We had them over for dinner last night. It was another brutally hot day in St. Louis, so I made this cold noodle salad as the main course. The last thing we needed in our house was a hot stove. The salad comes from one of my favorite issues of Bon Appetit, the one with the Sydney Opera House on the cover (see Linguini with Shrimp, Asparagus and Basil). There are still about a half dozen recipes that grab me each time I flip through its pages.

Prepping this salad takes a bit of time, more than it appears. However, you can do a lot ahead of time. I typically put the shredded chicken, sliced cucumber, basil, cilantro and mint leaves in a container and store in the fridge. About 20 minutes before Kim and Todd got here, I prepared the noodles, thawed the precooked shrimp, and tossed the rest of the salad ingredients in a large bowl. The dressing is quick and easy. I always add it before serving. I snapped the photo before adding the dressing.

The salad is awesome. It has all the key components of terrific Asian food — sweet, sour, spicy and salty.It’s light, but hearty. The cherry tomatoes and slivers of jalapeno make it even more beautiful. My favorite part — the fresh combination of mint, basil and cilantro leaves.

It won’t be the last time we’ll see Kim, Todd and Zane before they move. Jeff and I have decided that next summer we’ll be driving north for cooler weather and dinner at their house.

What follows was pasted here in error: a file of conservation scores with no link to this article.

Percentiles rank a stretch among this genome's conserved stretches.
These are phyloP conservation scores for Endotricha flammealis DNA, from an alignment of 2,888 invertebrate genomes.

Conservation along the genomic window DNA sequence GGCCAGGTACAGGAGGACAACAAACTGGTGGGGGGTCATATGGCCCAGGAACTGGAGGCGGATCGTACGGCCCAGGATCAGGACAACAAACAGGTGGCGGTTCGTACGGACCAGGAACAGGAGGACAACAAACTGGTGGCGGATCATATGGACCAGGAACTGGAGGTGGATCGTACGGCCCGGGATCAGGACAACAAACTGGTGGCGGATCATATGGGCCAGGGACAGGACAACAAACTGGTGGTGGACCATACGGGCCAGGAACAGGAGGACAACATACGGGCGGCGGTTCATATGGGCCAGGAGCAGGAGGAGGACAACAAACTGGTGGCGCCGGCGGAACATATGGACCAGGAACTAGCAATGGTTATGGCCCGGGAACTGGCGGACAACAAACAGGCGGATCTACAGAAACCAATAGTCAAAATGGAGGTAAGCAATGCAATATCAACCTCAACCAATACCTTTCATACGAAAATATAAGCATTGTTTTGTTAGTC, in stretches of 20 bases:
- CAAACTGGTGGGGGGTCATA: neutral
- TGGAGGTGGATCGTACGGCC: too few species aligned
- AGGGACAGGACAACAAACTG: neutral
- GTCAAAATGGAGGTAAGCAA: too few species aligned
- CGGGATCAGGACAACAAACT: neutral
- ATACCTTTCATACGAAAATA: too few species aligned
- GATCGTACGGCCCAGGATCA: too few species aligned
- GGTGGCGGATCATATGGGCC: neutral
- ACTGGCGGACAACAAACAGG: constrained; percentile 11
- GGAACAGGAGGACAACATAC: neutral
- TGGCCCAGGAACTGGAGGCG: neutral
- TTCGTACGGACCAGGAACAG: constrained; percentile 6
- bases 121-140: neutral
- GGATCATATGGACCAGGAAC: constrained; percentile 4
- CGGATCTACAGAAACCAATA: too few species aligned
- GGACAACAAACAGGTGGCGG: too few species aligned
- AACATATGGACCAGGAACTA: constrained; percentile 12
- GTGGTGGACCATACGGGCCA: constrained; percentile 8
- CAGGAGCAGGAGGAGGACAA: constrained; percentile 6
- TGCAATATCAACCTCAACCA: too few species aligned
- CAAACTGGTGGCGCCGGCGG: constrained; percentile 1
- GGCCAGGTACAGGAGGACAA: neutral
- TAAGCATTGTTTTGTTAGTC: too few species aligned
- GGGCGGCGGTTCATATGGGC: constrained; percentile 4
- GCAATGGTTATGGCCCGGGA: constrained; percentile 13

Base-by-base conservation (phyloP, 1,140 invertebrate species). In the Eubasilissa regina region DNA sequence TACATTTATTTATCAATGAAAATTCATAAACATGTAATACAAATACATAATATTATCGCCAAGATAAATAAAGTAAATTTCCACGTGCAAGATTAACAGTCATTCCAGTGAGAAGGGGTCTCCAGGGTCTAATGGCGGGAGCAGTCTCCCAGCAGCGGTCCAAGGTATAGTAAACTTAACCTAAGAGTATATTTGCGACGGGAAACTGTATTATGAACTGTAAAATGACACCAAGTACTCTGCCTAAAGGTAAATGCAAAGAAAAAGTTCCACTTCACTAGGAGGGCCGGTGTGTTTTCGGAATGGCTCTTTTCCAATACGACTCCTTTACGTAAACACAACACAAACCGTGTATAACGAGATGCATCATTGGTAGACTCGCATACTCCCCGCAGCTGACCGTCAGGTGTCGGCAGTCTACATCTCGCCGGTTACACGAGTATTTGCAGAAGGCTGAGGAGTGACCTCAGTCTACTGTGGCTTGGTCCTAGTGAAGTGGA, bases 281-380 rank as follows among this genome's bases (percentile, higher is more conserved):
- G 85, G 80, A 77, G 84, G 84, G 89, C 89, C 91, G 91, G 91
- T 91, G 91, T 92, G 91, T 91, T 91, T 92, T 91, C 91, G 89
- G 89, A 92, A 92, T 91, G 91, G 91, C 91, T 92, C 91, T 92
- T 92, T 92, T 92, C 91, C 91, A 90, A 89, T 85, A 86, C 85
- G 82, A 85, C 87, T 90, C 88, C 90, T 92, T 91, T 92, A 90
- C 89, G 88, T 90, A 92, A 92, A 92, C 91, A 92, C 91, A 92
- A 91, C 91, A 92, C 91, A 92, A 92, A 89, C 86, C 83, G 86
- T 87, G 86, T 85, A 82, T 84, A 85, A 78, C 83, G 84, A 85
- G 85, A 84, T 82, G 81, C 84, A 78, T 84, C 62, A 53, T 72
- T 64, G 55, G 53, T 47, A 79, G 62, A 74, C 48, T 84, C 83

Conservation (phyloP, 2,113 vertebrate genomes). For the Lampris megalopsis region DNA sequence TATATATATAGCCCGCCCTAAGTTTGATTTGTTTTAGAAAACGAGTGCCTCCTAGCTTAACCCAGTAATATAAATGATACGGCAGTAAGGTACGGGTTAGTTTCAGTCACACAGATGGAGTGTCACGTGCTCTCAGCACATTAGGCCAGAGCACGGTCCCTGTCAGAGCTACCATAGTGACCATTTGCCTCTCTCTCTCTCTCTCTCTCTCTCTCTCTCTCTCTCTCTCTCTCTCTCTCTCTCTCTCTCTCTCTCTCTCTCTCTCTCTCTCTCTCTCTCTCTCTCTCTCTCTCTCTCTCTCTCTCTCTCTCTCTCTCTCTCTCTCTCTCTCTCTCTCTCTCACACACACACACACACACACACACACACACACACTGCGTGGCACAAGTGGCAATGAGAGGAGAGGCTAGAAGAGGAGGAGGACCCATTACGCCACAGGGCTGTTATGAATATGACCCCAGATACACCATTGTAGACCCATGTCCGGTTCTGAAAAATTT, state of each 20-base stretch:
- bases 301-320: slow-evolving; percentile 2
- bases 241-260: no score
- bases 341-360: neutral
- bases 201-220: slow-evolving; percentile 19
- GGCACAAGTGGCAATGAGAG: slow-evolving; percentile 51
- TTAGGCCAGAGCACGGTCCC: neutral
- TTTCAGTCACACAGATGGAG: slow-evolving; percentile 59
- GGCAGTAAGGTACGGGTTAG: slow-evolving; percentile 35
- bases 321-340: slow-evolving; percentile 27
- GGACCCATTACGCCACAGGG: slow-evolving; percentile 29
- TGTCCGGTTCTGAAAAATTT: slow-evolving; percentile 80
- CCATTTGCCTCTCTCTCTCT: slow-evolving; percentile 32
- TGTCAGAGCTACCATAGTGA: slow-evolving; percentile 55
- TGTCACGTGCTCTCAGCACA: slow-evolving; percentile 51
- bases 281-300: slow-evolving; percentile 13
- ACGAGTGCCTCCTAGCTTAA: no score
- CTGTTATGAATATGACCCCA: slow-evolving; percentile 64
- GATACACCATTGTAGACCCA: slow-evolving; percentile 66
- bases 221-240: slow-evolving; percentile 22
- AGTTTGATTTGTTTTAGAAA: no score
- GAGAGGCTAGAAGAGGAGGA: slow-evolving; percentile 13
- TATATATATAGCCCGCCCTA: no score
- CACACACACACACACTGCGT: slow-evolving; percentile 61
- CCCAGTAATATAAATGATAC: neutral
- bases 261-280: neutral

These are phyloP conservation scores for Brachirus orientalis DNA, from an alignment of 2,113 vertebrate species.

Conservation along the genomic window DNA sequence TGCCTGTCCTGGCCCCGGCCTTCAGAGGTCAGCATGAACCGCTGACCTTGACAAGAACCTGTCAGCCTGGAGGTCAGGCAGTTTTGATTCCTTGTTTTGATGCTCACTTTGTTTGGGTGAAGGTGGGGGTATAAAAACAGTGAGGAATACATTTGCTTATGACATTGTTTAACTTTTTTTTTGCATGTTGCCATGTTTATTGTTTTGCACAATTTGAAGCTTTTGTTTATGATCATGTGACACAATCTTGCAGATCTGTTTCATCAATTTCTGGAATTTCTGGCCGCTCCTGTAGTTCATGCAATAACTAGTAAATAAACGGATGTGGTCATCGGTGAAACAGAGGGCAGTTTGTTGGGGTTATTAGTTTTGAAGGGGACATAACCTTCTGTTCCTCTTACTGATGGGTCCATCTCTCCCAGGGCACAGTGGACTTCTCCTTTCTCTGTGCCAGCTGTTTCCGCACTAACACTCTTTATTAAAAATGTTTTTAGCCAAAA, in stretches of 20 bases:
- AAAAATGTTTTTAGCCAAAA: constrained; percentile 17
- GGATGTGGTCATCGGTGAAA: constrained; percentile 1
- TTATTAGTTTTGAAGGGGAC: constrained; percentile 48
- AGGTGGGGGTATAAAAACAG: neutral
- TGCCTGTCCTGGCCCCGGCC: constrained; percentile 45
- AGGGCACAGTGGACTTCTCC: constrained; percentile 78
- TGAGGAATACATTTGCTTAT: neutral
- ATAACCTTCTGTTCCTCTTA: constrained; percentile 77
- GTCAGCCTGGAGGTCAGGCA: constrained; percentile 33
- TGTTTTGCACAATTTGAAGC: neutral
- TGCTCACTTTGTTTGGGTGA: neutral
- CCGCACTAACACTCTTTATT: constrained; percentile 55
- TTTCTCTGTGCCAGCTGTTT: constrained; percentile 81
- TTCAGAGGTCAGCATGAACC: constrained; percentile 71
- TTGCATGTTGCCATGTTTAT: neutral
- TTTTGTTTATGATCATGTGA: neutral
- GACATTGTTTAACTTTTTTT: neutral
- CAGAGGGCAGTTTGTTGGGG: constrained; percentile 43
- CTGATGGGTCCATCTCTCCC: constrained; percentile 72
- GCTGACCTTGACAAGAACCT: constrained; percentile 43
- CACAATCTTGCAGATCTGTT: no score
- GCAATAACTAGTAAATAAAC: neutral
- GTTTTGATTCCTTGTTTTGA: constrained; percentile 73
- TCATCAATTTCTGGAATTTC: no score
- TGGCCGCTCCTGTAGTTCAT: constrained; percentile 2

Continue reading ‘Thai Chicken and Shrimp Noodle Salad’


Pork Salad with Glass Noodles, Mint and Ginger

This recipe comes from Takeaway by Les Hunynh, and believe me, it’s a keeper. It took me about an hour to do all the chopping, slicing and  juicing. I’d hoped for 30 minutes, but oh well. The end result was worth it.

I said good night to Gabi, and then Jeff and I nearly scarfed down all of this salad. The combination of mint, cilantro, ginger, lime juice and fish sauce make it addictive. You won’t find anything better at a Vietnamese restaurant. Lime leaves can be found at international and Asian markets. I found them in the freezer section. If you can’t find them, by all means make this dish anyway. It will still be wonderful.